Troy Sybert focused on bringing Walmart model to healthcare

Chronic Disease(EDITOR’S NOTE: This is another in a series of articles that will appear over the next several weeks spotlighting entrepreneurs in Northeast Tennessee.)

By Tom Ballard, Chief Alliance Officer, PYA

“Why can’t we take healthcare and apply the Walmart model,” Troy Sybert asks. It’s a dream that the former healthcare executive is now pursuing in Northeast Tennessee.

“I’m not your typical entrepreneur,” the Founder and President of TroyMD Wellness PLLC told us when we met recently at the East Tennessee State University Innovation Lab. He’s a medical doctor who also holds a Master’s in Public Health and Hospital Administration. Sybert’s career includes serving as Chief Medical Officer in several venues.

Now, after 10 years in the hospital space, he’s focused on changing the industry.

“How do you disrupt and address chronic disease management,” Sybert asks, citing a problem that faces one out of every two people. He describes the solution as the “difference between improving on a candle and developing a light bulb.”

“It’s disruptive,” Sybert says in describing his approach. “I’m attacking the revenue model.”

How so?

Much as Walmart did, Sybert is planning to provide a customer friendly, “you can find everything you need here” model. It’s in essence a one-stop kiosk, conveniently located in places like a shopping mall, truck stop, or even your place of work.

“I’m going to package everything you need – labs, drugs and provider services – in one visit,” Sybert explains.

His vision has the chronic disease patient completing the necessary forms online and then visiting a kiosk for regular lab work. The results of the lab tests would be submitted to a physician within 12 minutes. Then, through the means of telemedicine, the physician would consult with the patient who would remain at the kiosk.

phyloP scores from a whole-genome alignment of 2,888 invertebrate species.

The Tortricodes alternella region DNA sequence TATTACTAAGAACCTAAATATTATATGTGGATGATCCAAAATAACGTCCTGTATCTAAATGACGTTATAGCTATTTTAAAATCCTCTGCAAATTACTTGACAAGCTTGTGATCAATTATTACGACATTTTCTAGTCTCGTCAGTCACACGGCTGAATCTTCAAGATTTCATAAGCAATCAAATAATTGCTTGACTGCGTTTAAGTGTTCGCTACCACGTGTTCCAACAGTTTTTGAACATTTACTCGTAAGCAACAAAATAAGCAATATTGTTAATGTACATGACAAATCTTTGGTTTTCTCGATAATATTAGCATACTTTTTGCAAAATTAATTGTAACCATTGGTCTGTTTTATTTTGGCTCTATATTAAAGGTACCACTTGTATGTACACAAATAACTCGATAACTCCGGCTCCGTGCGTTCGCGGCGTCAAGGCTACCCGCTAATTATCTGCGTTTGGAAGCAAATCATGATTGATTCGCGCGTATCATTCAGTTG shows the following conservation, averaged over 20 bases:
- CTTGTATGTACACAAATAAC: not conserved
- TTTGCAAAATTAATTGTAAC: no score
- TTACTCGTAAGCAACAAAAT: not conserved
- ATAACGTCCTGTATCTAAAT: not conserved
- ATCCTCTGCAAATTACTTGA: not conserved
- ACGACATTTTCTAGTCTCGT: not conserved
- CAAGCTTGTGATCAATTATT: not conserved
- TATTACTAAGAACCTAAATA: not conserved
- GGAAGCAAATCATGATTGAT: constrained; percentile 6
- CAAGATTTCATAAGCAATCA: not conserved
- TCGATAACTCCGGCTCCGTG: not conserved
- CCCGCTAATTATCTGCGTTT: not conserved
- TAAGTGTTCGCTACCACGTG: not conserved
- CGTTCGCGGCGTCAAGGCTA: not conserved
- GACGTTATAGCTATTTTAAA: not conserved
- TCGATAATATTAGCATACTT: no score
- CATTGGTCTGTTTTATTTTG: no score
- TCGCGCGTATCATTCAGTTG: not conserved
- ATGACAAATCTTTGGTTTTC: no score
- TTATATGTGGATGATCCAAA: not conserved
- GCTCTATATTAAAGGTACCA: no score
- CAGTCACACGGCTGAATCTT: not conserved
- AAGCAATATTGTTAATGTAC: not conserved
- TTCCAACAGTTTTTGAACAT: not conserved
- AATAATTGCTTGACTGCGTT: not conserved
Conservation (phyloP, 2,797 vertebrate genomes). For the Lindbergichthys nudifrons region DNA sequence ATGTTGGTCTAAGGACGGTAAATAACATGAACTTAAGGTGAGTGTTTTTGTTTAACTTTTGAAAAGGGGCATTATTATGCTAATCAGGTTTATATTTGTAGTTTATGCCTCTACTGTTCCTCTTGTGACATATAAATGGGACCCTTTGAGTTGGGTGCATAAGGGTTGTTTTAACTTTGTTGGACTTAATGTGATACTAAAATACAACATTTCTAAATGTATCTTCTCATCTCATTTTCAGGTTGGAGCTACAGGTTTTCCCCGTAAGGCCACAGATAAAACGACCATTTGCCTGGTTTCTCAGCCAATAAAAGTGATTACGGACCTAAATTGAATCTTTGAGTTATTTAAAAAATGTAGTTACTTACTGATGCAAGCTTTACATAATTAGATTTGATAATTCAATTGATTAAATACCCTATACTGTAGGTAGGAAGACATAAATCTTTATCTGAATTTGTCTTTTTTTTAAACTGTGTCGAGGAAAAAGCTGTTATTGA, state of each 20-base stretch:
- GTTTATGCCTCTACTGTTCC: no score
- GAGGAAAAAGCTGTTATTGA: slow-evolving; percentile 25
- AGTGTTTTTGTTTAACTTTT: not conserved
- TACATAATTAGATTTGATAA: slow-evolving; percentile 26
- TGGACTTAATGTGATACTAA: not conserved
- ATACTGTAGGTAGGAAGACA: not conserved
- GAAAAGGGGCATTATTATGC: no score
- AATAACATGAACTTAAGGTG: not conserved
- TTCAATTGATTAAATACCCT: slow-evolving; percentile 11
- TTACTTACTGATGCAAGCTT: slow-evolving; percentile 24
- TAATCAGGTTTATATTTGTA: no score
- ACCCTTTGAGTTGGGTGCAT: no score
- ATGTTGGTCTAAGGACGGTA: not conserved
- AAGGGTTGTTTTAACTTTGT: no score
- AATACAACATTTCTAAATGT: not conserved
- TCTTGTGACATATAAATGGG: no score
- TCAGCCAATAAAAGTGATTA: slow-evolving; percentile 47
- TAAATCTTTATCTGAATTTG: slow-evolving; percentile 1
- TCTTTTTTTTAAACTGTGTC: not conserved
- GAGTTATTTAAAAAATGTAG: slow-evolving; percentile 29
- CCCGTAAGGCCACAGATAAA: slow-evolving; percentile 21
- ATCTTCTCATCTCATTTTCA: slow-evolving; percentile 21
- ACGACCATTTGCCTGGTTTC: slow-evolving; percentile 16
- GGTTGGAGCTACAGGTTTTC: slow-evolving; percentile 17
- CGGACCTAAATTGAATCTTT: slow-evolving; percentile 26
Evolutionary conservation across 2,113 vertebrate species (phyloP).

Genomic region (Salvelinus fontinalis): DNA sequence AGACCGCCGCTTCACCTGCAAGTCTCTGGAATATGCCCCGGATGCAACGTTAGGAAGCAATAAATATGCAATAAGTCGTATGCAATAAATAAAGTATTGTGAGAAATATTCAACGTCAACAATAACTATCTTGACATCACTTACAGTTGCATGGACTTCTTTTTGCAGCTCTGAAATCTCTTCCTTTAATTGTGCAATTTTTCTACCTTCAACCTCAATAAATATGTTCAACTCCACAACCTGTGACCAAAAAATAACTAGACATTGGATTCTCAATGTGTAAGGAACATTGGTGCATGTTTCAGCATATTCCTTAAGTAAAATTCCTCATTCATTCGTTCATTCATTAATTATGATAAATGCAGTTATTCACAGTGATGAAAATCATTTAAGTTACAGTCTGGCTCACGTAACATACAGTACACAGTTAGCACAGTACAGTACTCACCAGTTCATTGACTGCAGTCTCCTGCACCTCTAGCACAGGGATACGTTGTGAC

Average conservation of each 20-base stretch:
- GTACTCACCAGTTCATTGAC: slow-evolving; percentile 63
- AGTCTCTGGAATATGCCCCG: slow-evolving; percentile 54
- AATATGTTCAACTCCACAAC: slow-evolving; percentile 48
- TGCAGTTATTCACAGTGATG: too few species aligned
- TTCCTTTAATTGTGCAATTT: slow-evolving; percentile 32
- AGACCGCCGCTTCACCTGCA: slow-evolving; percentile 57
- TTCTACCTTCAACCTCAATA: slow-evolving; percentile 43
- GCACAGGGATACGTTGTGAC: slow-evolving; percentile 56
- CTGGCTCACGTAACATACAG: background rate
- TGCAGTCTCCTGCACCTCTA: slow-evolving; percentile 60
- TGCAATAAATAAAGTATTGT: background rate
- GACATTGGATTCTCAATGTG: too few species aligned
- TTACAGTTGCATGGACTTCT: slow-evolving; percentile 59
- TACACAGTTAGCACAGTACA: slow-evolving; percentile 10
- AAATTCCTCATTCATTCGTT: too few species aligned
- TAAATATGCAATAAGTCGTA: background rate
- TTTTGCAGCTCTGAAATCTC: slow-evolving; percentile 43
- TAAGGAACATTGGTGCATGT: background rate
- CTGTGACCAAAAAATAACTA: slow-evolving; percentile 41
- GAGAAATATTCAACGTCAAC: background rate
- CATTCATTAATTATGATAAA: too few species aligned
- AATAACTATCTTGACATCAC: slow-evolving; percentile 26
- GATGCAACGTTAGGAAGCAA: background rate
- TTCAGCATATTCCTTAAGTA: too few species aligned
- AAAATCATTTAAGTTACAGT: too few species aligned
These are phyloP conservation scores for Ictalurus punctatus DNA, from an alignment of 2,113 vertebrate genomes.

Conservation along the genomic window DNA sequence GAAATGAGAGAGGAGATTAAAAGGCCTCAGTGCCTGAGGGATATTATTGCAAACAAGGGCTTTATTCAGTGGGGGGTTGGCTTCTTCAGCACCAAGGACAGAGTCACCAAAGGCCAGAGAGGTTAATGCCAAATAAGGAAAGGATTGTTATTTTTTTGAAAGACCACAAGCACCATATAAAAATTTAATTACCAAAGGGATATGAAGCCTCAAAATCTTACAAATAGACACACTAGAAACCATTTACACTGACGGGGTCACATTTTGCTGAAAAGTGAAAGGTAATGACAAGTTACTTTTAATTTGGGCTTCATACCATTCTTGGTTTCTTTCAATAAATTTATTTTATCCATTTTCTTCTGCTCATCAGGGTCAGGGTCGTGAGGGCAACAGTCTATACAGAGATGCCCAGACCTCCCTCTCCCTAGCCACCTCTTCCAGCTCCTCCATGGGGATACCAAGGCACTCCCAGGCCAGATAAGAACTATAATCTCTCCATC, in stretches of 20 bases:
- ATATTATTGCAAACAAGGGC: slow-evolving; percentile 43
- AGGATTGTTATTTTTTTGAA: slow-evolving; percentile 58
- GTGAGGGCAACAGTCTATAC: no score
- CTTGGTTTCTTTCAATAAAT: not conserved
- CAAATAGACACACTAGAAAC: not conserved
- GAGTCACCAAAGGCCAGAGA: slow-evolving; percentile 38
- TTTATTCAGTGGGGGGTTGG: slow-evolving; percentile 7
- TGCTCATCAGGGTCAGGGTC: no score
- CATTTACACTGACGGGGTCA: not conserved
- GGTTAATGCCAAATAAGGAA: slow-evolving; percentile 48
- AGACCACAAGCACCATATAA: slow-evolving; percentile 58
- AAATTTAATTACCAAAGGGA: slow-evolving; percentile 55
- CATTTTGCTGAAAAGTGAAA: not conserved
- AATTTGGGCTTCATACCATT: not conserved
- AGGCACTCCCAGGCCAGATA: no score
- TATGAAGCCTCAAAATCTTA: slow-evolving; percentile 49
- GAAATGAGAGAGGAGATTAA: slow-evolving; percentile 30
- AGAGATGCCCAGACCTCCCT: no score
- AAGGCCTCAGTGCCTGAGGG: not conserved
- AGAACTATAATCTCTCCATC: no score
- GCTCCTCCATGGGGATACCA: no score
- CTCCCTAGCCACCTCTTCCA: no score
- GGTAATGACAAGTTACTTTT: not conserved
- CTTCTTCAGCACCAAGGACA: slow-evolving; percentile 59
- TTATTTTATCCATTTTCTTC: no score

It’s all simple and handled in one visit rather than multiple visits to the doctor.

“My plan is to have multiple kiosks supported by a virtual group practice,” Sybert says, but quickly explains that his concept is not the urgent care approach.

“I’m providing care for your ongoing disease,” he notes. “I’m approaching chronic disease from a lean management perspective. We will automate and perfect the workflow.”

The possibility of kiosks in truck stops comes from his knowledge that many long haul truckers suffer from chronic diseases and are challenged in finding appropriate resources on the road.

Sybert started exploring his concept in early 2016, a few months after leaving Capella Healthcare where he was Executive Vice President and Chief Medical Officer. He is currently developing a prototype of the kiosk.

“I’m doing all aspects,” he says. Right now, he’s not seeking investment capital.

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